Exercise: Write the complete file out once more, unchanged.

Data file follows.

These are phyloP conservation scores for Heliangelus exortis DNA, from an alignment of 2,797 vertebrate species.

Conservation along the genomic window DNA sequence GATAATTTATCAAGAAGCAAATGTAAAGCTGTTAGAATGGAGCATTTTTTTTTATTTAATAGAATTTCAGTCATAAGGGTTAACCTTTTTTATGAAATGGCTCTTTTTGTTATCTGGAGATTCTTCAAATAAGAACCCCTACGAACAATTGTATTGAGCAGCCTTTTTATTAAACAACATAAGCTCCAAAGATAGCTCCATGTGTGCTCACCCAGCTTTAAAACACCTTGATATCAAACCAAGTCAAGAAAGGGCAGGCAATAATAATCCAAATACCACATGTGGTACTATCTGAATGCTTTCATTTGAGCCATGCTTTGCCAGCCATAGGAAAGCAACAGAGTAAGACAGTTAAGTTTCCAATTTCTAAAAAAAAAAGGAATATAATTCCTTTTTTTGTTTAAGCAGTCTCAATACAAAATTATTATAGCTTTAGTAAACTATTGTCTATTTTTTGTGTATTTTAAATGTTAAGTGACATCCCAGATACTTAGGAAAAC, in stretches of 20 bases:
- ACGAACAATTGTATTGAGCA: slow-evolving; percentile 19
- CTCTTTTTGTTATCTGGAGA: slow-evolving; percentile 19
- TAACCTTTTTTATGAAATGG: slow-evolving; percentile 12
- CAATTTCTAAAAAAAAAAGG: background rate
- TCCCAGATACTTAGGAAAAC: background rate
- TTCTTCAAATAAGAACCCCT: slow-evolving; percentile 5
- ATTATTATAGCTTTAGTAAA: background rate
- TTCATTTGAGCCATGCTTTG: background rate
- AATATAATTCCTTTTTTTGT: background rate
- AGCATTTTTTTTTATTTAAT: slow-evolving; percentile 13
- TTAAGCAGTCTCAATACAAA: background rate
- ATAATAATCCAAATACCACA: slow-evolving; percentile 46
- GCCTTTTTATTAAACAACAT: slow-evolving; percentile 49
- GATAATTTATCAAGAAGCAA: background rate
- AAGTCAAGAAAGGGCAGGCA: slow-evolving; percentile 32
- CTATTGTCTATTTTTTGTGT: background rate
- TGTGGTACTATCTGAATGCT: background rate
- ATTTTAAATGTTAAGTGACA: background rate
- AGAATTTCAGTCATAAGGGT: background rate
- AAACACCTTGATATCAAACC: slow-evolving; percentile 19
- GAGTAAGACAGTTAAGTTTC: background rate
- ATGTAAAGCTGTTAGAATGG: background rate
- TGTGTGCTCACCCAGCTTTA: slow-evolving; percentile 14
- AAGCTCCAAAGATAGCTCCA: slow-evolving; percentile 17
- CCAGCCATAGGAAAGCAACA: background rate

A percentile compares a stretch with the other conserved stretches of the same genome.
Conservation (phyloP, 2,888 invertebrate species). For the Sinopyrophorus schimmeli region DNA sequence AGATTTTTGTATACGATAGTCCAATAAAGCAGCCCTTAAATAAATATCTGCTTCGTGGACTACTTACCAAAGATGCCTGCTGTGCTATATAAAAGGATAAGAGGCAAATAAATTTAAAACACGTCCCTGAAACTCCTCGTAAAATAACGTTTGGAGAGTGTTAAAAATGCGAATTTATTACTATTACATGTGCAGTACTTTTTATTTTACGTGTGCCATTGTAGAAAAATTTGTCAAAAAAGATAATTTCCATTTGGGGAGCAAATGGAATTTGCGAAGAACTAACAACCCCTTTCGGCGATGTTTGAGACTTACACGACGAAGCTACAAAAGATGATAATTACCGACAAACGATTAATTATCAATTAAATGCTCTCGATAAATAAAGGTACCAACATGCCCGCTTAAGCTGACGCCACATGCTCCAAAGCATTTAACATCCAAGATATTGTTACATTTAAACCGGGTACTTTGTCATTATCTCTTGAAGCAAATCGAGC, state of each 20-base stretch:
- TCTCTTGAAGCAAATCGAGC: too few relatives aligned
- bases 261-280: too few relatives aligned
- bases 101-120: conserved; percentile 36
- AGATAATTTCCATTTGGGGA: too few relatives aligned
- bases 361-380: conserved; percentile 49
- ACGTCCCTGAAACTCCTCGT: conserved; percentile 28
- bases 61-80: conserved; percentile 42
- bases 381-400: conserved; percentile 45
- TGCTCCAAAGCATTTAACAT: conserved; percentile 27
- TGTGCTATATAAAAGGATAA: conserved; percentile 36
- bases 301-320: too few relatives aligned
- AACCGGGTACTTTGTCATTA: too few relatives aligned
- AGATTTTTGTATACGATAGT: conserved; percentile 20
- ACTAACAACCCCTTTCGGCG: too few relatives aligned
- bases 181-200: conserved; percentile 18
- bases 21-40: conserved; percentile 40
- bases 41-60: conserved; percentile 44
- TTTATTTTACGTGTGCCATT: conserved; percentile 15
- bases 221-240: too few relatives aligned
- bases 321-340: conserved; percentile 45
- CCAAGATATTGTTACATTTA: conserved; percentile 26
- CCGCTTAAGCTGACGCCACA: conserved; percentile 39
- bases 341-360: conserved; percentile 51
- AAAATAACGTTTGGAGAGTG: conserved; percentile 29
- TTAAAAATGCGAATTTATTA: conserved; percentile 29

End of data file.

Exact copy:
These are phyloP conservation scores for Heliangelus exortis DNA, from an alignment of 2,797 vertebrate species.

Conservation along the genomic window DNA sequence GATAATTTATCAAGAAGCAAATGTAAAGCTGTTAGAATGGAGCATTTTTTTTTATTTAATAGAATTTCAGTCATAAGGGTTAACCTTTTTTATGAAATGGCTCTTTTTGTTATCTGGAGATTCTTCAAATAAGAACCCCTACGAACAATTGTATTGAGCAGCCTTTTTATTAAACAACATAAGCTCCAAAGATAGCTCCATGTGTGCTCACCCAGCTTTAAAACACCTTGATATCAAACCAAGTCAAGAAAGGGCAGGCAATAATAATCCAAATACCACATGTGGTACTATCTGAATGCTTTCATTTGAGCCATGCTTTGCCAGCCATAGGAAAGCAACAGAGTAAGACAGTTAAGTTTCCAATTTCTAAAAAAAAAAGGAATATAATTCCTTTTTTTGTTTAAGCAGTCTCAATACAAAATTATTATAGCTTTAGTAAACTATTGTCTATTTTTTGTGTATTTTAAATGTTAAGTGACATCCCAGATACTTAGGAAAAC, in stretches of 20 bases:
- ACGAACAATTGTATTGAGCA: slow-evolving; percentile 19
- CTCTTTTTGTTATCTGGAGA: slow-evolving; percentile 19
- TAACCTTTTTTATGAAATGG: slow-evolving; percentile 12
- CAATTTCTAAAAAAAAAAGG: background rate
- TCCCAGATACTTAGGAAAAC: background rate
- TTCTTCAAATAAGAACCCCT: slow-evolving; percentile 5
- ATTATTATAGCTTTAGTAAA: background rate
- TTCATTTGAGCCATGCTTTG: background rate
- AATATAATTCCTTTTTTTGT: background rate
- AGCATTTTTTTTTATTTAAT: slow-evolving; percentile 13
- TTAAGCAGTCTCAATACAAA: background rate
- ATAATAATCCAAATACCACA: slow-evolving; percentile 46
- GCCTTTTTATTAAACAACAT: slow-evolving; percentile 49
- GATAATTTATCAAGAAGCAA: background rate
- AAGTCAAGAAAGGGCAGGCA: slow-evolving; percentile 32
- CTATTGTCTATTTTTTGTGT: background rate
- TGTGGTACTATCTGAATGCT: background rate
- ATTTTAAATGTTAAGTGACA: background rate
- AGAATTTCAGTCATAAGGGT: background rate
- AAACACCTTGATATCAAACC: slow-evolving; percentile 19
- GAGTAAGACAGTTAAGTTTC: background rate
- ATGTAAAGCTGTTAGAATGG: background rate
- TGTGTGCTCACCCAGCTTTA: slow-evolving; percentile 14
- AAGCTCCAAAGATAGCTCCA: slow-evolving; percentile 17
- CCAGCCATAGGAAAGCAACA: background rate

A percentile compares a stretch with the other conserved stretches of the same genome.
Conservation (phyloP, 2,888 invertebrate species). For the Sinopyrophorus schimmeli region DNA sequence AGATTTTTGTATACGATAGTCCAATAAAGCAGCCCTTAAATAAATATCTGCTTCGTGGACTACTTACCAAAGATGCCTGCTGTGCTATATAAAAGGATAAGAGGCAAATAAATTTAAAACACGTCCCTGAAACTCCTCGTAAAATAACGTTTGGAGAGTGTTAAAAATGCGAATTTATTACTATTACATGTGCAGTACTTTTTATTTTACGTGTGCCATTGTAGAAAAATTTGTCAAAAAAGATAATTTCCATTTGGGGAGCAAATGGAATTTGCGAAGAACTAACAACCCCTTTCGGCGATGTTTGAGACTTACACGACGAAGCTACAAAAGATGATAATTACCGACAAACGATTAATTATCAATTAAATGCTCTCGATAAATAAAGGTACCAACATGCCCGCTTAAGCTGACGCCACATGCTCCAAAGCATTTAACATCCAAGATATTGTTACATTTAAACCGGGTACTTTGTCATTATCTCTTGAAGCAAATCGAGC, state of each 20-base stretch:
- TCTCTTGAAGCAAATCGAGC: too few relatives aligned
- bases 261-280: too few relatives aligned
- bases 101-120: conserved; percentile 36
- AGATAATTTCCATTTGGGGA: too few relatives aligned
- bases 361-380: conserved; percentile 49
- ACGTCCCTGAAACTCCTCGT: conserved; percentile 28
- bases 61-80: conserved; percentile 42
- bases 381-400: conserved; percentile 45
- TGCTCCAAAGCATTTAACAT: conserved; percentile 27
- TGTGCTATATAAAAGGATAA: conserved; percentile 36
- bases 301-320: too few relatives aligned
- AACCGGGTACTTTGTCATTA: too few relatives aligned
- AGATTTTTGTATACGATAGT: conserved; percentile 20
- ACTAACAACCCCTTTCGGCG: too few relatives aligned
- bases 181-200: conserved; percentile 18
- bases 21-40: conserved; percentile 40
- bases 41-60: conserved; percentile 44
- TTTATTTTACGTGTGCCATT: conserved; percentile 15
- bases 221-240: too few relatives aligned
- bases 321-340: conserved; percentile 45
- CCAAGATATTGTTACATTTA: conserved; percentile 26
- CCGCTTAAGCTGACGCCACA: conserved; percentile 39
- bases 341-360: conserved; percentile 51
- AAAATAACGTTTGGAGAGTG: conserved; percentile 29
- TTAAAAATGCGAATTTATTA: conserved; percentile 29